Covington’s developing dining scene can tally up another win with the addition of Chimaek. The new pub serves succulent fried chicken wings and tenders, crispy vegetable tempura, an array of tangy and savory Korean side dishes and, to round out the experience, plenty of beer and cocktails.
Owned by the same family that runs Riverside Korean Restaurant just around the block, Chimaek opened in November. The restaurant’s name is a combination of shortened words: “chi” for chicken, while “maek” is short for maekju, the Korean word for beer.
“It’s a catchphrase you would use,” Bruce Kim, Chimaek’s co-owner and chef, explains about his restaurant’s name. “Like how, here, you might ask if someone wants ‘B-dubs’ [short for BW3, Buffalo Wild Wings], which usually means you want to go out to eat wings and drink beer. You just look at someone and ask, ‘chimaek?’”
The menu at Chimaek is simple, yet effective. While there are dishes certain to please any palate, the main emphasis is on crunchy fried food to complement beer consumption. For those who are more into cocktails, Kim recommends trying something prepared with soju, a typically low-ABV distilled spirit favored at Korean tables. The bar has several ways to enjoy soju that highlights its clean taste.
For the closest approximation to a classic Korean nightlife experience, Kim recommends starting with a few orders of wings for the table with a first round of drinks. Whether this is a late-night dinner or a fourth meal to soak up an evening’s worth of frivolity, be sure to include an extra order of pickled radish. Sweet and acidic, Kim prepares it as the perfect accompaniment to salty fried chicken. It’s best to keep a good balance of food and drink to make the most of an evening and, Kim explains, lighter beers like lagers are most popular.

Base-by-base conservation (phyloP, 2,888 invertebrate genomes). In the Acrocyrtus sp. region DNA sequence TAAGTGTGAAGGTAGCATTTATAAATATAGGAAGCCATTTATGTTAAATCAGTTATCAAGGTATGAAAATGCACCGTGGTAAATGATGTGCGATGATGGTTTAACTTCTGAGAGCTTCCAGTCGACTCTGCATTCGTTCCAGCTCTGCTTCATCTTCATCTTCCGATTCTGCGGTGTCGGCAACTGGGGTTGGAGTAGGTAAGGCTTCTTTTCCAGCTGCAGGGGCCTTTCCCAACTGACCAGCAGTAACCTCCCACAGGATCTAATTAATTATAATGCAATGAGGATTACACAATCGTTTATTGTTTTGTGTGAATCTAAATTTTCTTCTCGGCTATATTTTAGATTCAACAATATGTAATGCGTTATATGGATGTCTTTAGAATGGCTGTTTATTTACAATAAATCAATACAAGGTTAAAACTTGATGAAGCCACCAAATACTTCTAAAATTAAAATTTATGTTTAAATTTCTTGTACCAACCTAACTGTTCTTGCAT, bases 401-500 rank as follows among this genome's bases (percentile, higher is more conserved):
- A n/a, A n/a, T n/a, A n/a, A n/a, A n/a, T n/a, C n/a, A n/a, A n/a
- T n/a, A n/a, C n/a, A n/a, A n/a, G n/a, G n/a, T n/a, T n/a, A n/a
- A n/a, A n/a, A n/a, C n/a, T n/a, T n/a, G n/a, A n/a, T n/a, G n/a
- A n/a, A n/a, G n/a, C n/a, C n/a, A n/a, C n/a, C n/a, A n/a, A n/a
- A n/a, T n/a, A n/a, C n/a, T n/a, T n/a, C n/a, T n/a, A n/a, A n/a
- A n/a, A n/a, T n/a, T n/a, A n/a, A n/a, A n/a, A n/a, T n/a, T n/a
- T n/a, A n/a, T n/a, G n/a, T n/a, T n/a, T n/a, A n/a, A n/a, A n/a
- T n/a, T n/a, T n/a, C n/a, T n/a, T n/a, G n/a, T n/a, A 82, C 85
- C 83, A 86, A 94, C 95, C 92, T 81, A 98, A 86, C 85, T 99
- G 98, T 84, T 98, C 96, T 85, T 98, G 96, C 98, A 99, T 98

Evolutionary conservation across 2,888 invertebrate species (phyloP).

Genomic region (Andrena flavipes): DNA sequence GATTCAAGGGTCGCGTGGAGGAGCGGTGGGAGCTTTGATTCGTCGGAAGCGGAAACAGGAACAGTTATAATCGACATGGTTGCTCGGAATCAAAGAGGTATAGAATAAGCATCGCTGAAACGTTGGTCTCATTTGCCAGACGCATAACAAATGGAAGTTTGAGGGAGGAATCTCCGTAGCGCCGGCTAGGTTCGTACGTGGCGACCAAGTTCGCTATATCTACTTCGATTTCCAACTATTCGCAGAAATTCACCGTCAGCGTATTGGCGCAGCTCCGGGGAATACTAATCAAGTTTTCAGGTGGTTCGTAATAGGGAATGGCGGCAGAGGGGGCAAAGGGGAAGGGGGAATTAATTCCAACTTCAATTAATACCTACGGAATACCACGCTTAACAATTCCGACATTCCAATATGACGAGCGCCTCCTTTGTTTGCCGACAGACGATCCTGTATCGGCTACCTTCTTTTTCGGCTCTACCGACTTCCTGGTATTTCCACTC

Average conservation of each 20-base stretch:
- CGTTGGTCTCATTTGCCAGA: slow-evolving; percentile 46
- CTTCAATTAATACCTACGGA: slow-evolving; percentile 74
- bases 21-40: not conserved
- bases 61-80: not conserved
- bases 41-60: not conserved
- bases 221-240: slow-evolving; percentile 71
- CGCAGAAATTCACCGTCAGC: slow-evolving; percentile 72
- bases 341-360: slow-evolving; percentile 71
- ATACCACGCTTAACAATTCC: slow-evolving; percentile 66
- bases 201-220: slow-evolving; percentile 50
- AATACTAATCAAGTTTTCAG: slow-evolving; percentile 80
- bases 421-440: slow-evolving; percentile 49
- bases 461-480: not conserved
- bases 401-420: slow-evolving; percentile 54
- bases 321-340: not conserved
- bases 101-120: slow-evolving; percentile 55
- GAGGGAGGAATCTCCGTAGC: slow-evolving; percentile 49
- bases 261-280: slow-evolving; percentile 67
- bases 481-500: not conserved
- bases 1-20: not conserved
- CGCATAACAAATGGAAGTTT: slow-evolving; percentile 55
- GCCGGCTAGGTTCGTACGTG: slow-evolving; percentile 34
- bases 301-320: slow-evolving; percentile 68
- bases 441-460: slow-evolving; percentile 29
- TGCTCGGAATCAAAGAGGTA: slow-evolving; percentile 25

The vegetable tempura at Chimaek includes broccoli, cauliflower and thinly sliced sweet potato. It’s filling enough to serve as a worthwhile entree for vegetarian diners, but an order of onion rings or waffle fries drizzled with spicy mayo and teriyaki would be a welcome and shareable addition.
Dipping sauces are served on the side unless otherwise ordered for the wings and tenders.
“I always do sauce on the side,” Kim says. “If you need some sauce, it’s there, but eating it on its own is fine, too. Besides, if the sauce is on it too long, it makes the batter all soggy.”
Kim, who owns and operates the Korean eateries with his wife Yujin, moved to Cincinnati via Chicago in 2006. A truck driver for FedEx before he came here, Kim first took a restaurant job in Riverside Korean when it was still operated by the original owners. Slowly learning the different aspects of the dining industry from the ground up, Kim started as a dishwasher before getting introduced to kitchen work. In 2014, he decided to run Korean Riverside when the opportunity presented itself.
“It took me a little bit just to learn it, but thanks to my mom, I learned how to do certain recipes, certain techniques,” Kim says. “The only advantage for me is my mom’s cooking; I know what it is supposed to taste like.”
Kim and his staff launched Chimaek with evening hours to get a feel for things, with current listed hours as 4-10 p.m. Sunday through Thursday and staying open an extra hour Friday and Saturday (the restaurant is closed on Mondays). If demand is high enough, there’s potential for lunch service down the line.
Looking at the bar and dining room’s decor, it’s boldly colorful and modern while still capturing some old-school charm in a very inviting way — much like the food itself.
“Chicken and beer – those things go together pretty well,” Kim says. “As long as we’ve got a good establishment with a good vibe, good atmosphere and good food, I think we’ll do fine.”
Chimaek, 405 Scott St., Covington. Info: getchimaek.com.
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